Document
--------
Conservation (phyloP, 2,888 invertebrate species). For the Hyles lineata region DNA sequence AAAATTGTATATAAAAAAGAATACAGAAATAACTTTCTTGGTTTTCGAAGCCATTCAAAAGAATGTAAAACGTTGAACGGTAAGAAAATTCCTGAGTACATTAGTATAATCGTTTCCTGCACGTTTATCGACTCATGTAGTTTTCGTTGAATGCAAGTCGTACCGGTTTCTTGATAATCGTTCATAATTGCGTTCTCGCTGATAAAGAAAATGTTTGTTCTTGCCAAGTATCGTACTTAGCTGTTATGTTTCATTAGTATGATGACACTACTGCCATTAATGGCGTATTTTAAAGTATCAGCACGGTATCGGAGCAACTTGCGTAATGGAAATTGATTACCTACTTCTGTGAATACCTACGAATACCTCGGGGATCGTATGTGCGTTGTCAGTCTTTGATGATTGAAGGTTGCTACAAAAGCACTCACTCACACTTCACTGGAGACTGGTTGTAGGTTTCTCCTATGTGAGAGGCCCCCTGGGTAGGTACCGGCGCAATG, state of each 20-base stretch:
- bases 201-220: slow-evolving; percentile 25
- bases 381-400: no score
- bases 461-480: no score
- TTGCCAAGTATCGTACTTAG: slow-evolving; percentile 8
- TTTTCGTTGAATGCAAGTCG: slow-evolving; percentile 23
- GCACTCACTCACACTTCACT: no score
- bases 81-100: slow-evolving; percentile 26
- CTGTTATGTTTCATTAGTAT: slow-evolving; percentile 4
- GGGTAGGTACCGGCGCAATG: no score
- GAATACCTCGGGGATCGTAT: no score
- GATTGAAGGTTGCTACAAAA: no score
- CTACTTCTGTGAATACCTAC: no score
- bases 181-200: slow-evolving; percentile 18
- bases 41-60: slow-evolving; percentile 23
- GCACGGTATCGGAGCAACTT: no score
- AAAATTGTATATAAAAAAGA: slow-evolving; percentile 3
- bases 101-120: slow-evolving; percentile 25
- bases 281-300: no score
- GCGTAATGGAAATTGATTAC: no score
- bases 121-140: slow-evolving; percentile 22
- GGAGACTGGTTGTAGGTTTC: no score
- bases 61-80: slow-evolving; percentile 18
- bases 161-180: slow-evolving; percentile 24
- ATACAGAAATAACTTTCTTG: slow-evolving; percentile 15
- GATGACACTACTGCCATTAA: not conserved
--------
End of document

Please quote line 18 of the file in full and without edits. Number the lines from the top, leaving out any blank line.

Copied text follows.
- bases 101-120: slow-evolving; percentile 25